One of the most important aspects of the home buying process is determining how much money to set aside for a down payment (the percentage of a home’s purchase price that you are responsible for paying at closing). You may have heard the saying that the ideal amount for a down payment is 20% of a home’s purchasing price – a fairly daunting prospect, since that amount typically represents a substantial chunk of money.
So how much should your down payment be? Truthfully, there’s no “right” answer to that question; it’s dependent on your personal situation and your preferences. But there are some steps you should take before making your decision, which we break down below.
Calculate your current savings and debt-to-income ratio. Before deciding how much house you can afford and how much of a down payment you can make, you will need to have a solid understanding of your finances. That means taking into account your savings, as well as your monthly expenses.
A helpful way to make sense of these finances is by calculating your debt-to-income (DTI) ratio. You can do this by estimating the monthly amount of money you owe (credit card bills, student loans, rent or mortgage payments and so on) and dividing that number by your pre-tax monthly income. The lower your DTI percentage, the more comfortable lenders will feel providing you with a loan.
Set aside money for closing, as well as a cushion for emergencies. Closing costs account for anywhere from 3 to 6% of the balance of your loan – not an insignificant amount, by any means. You’ll want to make sure you have separate funds available to cover these costs. And as any homeowner will tell you, the move process always involves at least a few unforeseen issues. If something in your new home breaks a week after you settle in, you don’t want to be unable to pay for repairs.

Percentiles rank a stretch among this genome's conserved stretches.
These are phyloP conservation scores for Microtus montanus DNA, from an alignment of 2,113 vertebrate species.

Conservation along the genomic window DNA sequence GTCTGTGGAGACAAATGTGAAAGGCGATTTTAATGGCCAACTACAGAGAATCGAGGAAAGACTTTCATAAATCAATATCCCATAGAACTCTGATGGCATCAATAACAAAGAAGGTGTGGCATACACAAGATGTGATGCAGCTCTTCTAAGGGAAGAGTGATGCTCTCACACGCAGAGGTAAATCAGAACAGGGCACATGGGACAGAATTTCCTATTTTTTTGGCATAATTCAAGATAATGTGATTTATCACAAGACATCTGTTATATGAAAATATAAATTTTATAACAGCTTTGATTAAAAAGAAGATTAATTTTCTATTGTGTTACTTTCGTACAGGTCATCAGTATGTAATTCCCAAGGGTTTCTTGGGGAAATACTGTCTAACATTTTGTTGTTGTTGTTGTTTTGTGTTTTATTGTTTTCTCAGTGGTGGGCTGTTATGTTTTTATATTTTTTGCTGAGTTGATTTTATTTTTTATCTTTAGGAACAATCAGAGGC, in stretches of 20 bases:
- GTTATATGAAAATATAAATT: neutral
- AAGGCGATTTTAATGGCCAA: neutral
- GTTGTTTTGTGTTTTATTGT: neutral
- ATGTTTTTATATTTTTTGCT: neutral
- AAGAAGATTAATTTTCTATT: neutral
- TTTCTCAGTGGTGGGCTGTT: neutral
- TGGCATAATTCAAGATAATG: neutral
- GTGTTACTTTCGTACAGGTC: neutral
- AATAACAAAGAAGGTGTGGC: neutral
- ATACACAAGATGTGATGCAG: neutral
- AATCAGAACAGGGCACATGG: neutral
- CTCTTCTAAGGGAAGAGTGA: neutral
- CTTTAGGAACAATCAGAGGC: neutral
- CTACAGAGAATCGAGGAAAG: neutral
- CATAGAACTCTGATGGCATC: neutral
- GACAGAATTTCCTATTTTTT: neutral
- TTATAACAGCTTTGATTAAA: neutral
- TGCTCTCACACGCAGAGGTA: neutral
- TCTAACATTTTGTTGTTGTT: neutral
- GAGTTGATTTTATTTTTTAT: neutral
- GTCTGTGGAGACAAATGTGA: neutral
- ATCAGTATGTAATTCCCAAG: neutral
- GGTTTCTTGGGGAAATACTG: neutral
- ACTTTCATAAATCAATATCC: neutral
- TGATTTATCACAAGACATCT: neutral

Explore your loan options. There are plenty of different types of loans from which to choose, depending on your circumstances and preferences. Conventional loans are great for buyers who have a good credit score, and allow for down payments as low as 3%. Fixed-rate mortgages provide the security of having a relatively unchanged monthly payment for the duration of the loan. Government-backed loans offer specific advantages to those who qualify and might otherwise have trouble securing a conventional loan. Deciding which loan is right for you will help determine how much of a down payment you will need.
Weigh the pros and cons. There are advantages and disadvantages to paying down more or less. The higher your down payment, the lower your monthly mortgage payments; paying more down also invests more immediate equity into your home. On the other hand, if you’re a first-time buyer, getting your foot on the property ladder now might be more worthwhile than waiting to have more money to put into a down payment.
Determining your down payment is one of the biggest decisions you need to make when purchasing a home. But with some careful research, planning, and working with an experienced agent, you can find the solution that works the best for you.